Question, what's a good code simulator for Java for people to work in a project simultaneously? Something equivalent to stackblitz for Angular. I think it's a great tool for study.

2 months ago

Junilu Lacar wrote:

Pablo Aguirre wrote:I'm still a bit confused with the names of the variables. ... I'm assuming the y,x variables in the if statement are the ones in the game object, not the new ones created to run the loop?


If you're referring to the y and x here:

for (int y = ... ) {
   for (int x = ... ) {

then yes, they are the ones referred to in the if-statements. The gameObject x and y fields are qualified: gameObject.x and gameObject.y.

Shouldn't they have a different name to make it easier to visualize? (a,b) or whatever. Or what am I missing? Again thanks a lot for the invaluable replies.


They could have different names but I doubt (a, b) would make their intent any clearer. 'neighborX' and 'neighborY' maybe but that's a little wordy. In this case, I don't actually mind y and x that much.

I could suggest at least one different way that is more object-oriented but that would take us a whole 'nother path that you might not be ready to go down right now.



After creating this little test I finally understood that writing for (int a = gameObject.y - 1; a <= gameObject.y + 1; a++)  because the number in the matrix depends on the number of the coordinates.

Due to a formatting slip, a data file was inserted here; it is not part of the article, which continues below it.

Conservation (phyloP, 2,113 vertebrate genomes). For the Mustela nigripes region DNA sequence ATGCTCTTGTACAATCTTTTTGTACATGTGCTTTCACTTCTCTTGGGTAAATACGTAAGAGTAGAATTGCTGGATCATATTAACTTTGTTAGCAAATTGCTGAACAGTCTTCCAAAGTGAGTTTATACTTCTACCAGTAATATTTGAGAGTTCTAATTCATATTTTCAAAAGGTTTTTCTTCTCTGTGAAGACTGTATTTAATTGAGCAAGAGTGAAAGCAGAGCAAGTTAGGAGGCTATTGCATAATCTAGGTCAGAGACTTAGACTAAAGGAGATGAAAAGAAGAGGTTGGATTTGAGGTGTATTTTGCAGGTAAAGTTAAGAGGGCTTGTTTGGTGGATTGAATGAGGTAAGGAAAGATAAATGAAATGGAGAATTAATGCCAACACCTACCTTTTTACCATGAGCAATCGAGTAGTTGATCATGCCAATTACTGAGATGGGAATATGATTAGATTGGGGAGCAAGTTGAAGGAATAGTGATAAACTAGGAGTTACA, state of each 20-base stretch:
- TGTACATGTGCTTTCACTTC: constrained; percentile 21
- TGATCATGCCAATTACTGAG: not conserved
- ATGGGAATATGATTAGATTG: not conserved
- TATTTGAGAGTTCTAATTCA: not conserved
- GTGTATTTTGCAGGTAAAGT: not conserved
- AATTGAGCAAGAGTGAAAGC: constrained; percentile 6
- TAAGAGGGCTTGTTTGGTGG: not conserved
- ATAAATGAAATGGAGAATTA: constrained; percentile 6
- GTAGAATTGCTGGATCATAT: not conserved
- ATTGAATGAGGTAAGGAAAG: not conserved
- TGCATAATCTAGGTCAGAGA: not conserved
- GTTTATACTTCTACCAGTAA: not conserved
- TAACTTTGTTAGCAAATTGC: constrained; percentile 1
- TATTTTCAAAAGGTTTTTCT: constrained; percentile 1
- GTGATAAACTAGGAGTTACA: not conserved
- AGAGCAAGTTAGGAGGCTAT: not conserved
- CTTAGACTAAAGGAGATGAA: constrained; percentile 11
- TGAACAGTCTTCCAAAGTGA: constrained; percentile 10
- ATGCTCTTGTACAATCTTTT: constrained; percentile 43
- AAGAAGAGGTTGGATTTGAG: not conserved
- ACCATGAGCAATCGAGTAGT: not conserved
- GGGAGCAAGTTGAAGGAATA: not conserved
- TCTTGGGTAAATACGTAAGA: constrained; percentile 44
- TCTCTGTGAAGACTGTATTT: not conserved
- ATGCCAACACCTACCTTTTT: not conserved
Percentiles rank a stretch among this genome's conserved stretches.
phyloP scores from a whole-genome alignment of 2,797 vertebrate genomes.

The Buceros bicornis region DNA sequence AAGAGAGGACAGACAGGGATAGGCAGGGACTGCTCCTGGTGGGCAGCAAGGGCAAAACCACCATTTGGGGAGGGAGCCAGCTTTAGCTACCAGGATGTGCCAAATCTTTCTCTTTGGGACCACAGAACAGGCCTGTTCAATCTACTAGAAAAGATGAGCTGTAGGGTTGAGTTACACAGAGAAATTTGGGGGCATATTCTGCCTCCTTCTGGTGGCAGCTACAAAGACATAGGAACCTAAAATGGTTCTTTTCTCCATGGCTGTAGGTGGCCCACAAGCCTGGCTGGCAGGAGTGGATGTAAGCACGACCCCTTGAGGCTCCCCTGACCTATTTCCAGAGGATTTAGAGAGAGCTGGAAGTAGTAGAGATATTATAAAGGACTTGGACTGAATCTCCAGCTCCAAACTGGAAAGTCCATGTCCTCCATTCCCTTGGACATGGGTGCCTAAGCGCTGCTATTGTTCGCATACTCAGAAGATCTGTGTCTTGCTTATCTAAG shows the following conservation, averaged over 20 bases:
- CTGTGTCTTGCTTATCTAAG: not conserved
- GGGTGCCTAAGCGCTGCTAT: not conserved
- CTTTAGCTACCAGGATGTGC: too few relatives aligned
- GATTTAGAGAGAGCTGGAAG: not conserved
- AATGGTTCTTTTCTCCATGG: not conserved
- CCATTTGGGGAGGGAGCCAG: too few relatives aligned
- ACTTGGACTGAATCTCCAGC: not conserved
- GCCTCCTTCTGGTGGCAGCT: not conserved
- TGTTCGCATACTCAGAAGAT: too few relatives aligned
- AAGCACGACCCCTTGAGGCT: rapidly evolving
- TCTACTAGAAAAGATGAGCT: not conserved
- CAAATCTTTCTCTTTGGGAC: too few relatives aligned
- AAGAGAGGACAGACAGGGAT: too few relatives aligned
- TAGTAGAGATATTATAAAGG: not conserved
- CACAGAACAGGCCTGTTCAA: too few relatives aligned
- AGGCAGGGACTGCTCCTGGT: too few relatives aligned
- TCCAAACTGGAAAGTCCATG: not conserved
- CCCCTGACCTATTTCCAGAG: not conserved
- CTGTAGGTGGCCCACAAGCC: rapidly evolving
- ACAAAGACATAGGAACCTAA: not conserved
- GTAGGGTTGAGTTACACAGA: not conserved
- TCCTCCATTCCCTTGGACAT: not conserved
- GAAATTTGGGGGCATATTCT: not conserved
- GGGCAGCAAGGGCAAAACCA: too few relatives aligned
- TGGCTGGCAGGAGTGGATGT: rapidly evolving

2 months ago

Tim Holloway wrote:OK. The object is to create a List og GameObject's that are adjacent to a specified GameObject. This is done by scanning the following potential matrix, which is overlaid on the board matrix:


Note that the center cell is omitted, since that's where the reference GameObject itself lies.

We increment the x and y co-ordinates from relative -1 to relative +1, indexing the x co-ordinate the fastest. Or, in other words, scan by row, then column going left-to-right and top-to-bottom.

Hower, the gameboard is of finite dimensions, so co-ordinate positions that fall off the edge of the board (board co-ordinates of less than 0 or more than the board width and height) are ignored, since they don't exist and would throw an ArrayIndexException if you tried to use them.

Given those constraints, the eligible cells are each checked for the presence of another GameObject, and if present, that GameObject is added to the returned list. If there are no adjacent objects, an empty list will be returned.



I'm still a bit confused with the names of the variables. After your explanation I understand what the loop is doing, but when trying to simulate the loop starting on int y = -1, x=-1 (if y<0 || y>=side). I'm assuming the y,x variables in the if statement are the ones in the game object, not the new ones created to run the loop? Shouldn't they have a different name to make it easier to visualize? (a,b) or whatever. Or what am I missing? Again thanks a lot for the invaluable replies.
2 months ago

Junilu Lacar wrote:It looks like the code assumes that all cells on the gameField have gameObjects in them. Maybe an empty cell is also represented by a special kind of GameObject instance.



Thanks for all the replies, I'm still trying to make sense of the code as it's slightly above my head. I think yes, the previous code assumes there are no empty cells. In a different method all the cells are filled a GameObject:

2 months ago